Friday, 17 May 2024

Foreclosures in county, state continue to hit records



LAKE COUNTY – As the economy has continued to struggle, foreclosure rates across the nation and the state have risen and, at the same time, the number of homes in peril in Lake County has grown.

RealtyTrac's last US foreclosure report for the third quarter shows a 3-percent increase in foreclosure activity over the second quarter of 2008.

Overall, foreclosures filings – including default notices, auction sale notices and bank repossessions – have risen by 71 percent over 2007's third quarter, the company reported.

Lake County had 470 properties affected by some kind of foreclosure action in the third quarter, a 658-percent rise over the third quarter of 2007, which gives it a rank of No. 12 among the state's 58 counties for most foreclosures per capita, RealtyTrac reported.

Nationwide, in September, foreclosures dropped by 12 percent from August, but were still up 21 percent over September 2007.

Lake County's foreclosures in September numbered 253 – or one for every 136 households – which was 14 percent above its August rate, and a stunning 3,514-percent above September of 2007, when only seven county properties were in some phase of foreclosure, according to RealtyTrac statistics.

The company reported that one in every 475 U.S. housing units received a foreclosure filing in September.

"Much of the 12 percent decrease in September can be attributed to changes in state laws that have at least temporarily slowed down the pace at which lenders are moving forward with foreclosures," said James J. Saccacio, chief executive officer of RealtyTrac.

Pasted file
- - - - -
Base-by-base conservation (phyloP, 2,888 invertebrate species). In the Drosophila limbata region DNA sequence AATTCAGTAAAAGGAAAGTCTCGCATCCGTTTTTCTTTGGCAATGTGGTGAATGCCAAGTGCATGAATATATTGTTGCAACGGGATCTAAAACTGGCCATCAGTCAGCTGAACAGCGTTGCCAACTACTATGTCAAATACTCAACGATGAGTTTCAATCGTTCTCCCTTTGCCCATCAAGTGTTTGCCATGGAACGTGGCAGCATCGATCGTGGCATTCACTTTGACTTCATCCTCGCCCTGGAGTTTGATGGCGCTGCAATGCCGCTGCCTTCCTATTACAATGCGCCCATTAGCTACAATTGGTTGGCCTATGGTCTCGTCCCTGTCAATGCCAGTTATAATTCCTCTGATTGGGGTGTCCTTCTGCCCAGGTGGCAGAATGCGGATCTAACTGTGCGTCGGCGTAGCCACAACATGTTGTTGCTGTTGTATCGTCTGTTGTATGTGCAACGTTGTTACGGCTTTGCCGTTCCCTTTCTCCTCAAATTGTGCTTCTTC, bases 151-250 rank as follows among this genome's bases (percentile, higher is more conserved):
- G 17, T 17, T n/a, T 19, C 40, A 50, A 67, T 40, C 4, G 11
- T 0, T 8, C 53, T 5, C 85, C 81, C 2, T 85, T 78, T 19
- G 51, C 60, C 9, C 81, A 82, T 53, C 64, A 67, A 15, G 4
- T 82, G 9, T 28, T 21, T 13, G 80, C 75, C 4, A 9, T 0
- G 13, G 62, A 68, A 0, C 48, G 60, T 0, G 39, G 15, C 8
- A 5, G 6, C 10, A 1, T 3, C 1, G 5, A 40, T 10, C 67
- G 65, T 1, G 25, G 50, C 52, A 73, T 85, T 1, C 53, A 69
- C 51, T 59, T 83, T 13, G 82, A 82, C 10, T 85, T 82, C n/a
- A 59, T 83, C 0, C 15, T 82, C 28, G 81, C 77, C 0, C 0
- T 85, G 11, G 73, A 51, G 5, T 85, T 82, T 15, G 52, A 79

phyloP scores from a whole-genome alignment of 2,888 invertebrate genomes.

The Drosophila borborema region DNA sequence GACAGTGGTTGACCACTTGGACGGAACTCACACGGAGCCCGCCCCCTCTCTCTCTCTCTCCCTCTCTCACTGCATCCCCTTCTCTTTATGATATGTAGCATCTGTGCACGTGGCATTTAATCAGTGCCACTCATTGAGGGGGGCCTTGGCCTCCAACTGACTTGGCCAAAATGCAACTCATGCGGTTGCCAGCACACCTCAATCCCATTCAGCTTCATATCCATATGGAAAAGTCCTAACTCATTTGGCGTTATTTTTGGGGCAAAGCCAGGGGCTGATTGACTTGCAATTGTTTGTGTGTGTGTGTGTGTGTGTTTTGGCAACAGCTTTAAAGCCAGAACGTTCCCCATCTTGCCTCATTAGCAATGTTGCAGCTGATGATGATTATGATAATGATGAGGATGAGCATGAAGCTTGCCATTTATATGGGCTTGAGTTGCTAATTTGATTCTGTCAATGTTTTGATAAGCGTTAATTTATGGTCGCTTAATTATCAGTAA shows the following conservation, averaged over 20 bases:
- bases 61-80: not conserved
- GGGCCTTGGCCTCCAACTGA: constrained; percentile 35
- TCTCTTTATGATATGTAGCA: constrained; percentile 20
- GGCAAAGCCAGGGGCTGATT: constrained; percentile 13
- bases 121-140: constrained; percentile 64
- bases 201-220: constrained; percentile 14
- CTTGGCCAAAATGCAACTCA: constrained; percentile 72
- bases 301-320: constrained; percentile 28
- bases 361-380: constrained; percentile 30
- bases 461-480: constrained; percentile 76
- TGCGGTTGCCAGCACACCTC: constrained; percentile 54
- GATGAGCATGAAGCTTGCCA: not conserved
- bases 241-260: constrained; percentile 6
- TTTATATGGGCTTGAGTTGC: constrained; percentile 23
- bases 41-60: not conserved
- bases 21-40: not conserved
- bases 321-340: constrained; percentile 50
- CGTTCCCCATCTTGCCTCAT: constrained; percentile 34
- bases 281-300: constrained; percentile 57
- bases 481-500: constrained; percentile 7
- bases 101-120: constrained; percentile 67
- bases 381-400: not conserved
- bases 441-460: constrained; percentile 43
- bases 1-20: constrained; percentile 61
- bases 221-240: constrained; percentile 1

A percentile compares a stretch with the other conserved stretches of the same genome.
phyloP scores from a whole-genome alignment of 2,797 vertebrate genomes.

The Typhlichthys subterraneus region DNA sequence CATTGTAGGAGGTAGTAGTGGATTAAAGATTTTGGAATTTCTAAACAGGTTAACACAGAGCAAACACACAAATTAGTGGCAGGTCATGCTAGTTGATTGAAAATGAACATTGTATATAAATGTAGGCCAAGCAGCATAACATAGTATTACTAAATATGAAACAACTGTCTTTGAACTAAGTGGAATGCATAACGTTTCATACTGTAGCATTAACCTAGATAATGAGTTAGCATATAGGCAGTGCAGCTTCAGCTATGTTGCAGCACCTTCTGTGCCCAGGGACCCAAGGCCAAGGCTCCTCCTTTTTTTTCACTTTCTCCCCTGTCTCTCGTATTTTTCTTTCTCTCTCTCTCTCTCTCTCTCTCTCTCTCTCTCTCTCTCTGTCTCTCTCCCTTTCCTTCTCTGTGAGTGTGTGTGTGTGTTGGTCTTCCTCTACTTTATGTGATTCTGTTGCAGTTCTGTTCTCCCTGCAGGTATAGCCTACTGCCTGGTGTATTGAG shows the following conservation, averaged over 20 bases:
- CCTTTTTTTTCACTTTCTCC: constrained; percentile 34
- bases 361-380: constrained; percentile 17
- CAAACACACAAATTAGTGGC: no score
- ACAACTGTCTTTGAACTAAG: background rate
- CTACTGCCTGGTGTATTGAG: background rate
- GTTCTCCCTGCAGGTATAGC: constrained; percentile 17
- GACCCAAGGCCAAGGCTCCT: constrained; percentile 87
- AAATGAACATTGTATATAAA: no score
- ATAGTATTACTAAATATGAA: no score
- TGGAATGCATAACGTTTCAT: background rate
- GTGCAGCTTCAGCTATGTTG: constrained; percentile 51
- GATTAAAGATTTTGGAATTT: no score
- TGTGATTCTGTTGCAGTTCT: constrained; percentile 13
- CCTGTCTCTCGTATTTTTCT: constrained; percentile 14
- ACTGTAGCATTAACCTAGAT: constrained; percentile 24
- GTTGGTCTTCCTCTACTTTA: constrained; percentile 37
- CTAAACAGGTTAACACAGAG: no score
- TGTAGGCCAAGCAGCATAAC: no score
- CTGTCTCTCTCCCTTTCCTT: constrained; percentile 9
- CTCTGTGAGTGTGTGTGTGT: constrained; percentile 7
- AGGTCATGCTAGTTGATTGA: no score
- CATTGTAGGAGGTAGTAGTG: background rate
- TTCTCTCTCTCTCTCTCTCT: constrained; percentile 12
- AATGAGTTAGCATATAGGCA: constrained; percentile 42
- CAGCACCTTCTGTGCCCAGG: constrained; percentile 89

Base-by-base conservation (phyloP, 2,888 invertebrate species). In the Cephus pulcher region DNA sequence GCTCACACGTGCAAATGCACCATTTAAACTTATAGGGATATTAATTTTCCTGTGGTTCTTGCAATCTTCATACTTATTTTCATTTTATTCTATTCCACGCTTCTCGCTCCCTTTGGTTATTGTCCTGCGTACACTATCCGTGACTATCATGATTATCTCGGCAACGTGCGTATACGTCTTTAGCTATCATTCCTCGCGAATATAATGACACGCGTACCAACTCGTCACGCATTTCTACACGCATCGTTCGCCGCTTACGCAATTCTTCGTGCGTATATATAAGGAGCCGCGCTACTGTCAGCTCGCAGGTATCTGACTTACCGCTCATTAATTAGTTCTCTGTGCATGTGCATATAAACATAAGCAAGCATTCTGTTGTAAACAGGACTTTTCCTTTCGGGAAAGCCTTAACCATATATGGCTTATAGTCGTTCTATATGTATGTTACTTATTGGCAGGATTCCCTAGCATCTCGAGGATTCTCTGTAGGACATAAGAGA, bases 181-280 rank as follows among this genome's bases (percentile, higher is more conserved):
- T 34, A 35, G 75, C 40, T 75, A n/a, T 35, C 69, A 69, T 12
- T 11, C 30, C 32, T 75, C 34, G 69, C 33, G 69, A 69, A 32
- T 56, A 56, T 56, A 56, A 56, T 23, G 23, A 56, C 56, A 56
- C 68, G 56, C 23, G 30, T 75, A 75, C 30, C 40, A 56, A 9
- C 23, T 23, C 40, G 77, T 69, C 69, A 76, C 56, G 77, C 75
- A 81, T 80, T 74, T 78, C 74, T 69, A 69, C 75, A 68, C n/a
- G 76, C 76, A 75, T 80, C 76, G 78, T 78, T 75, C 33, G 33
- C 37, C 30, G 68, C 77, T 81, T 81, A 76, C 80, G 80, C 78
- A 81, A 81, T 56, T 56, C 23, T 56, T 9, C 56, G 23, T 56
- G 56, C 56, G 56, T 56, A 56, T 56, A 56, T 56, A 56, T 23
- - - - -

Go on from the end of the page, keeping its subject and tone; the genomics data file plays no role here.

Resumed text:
He noted that SB 1137 in California took effect in early September and requires lenders to make contact with borrowers at least 30 days before filing a Notice of Default.

As a result, in September California's Notices of Default dropped 51 percent from the previous month, which significantly impacted national numbers because California accounts for close to one-third of the nation's foreclosure activity each month.

In the third quarter, there were foreclosure filings reported on 765,558 U.S. Properties. Nevada continued to lead the nation in the most foreclosures, followed by Florida, Arizona and California, which is now in fourth place for the quarter.

Foreclosure filings were reported on 69,548 California properties in September, a 32-percent decrease from the previous month but still up 36 percent from September 2007, according to RealtyTrac. One in every 189 housing units in California received a foreclosure filing during September.

California alone accounted for more than 27 percent of the nation's foreclosure activity, with 210,845 properties receiving a foreclosure filing during the third quarter – up 4 percent from the previous quarter and up more than 122 percent from the third quarter of 2007, RealtyTrac's report noted.

The state also accounted for six of the top 10 US metro areas for foreclosures, with Stockton at No. 1, Riverside-San Bernardino at No. 3, Bakersfield at No. 4, Sacramento at No. 7, Fresno at No. 9 and Oakland at No. 10.

Foreclosures have continued to hit record levels all year long, according to RealtyTrac and to DataQuick Information Services, another company that reports on foreclosure activity.

In quarters one and two of 2008, DataQuick said most of the at-risk mortgages – which Marshall Prentice, DataQuick's president, called “loans-gone-wild” activity – originated in 2005 and 2006. The concern, he added, was that if the economy went into recession the problems might spread beyond the “dicey” mortgage categories and into mainstream home loans.

Andrew LePage, a DataQuick spokesman, said foreclosures aren't showing any sign of slowing down.

What analysts are looking for, said LePage, is the sign that notices of default, the first step in the foreclosure process, have peaked.

Lake County numbers rise

In Lake County, foreclosure filings have grown over the past year, according to data provided by RealtyTrack to Lake County News.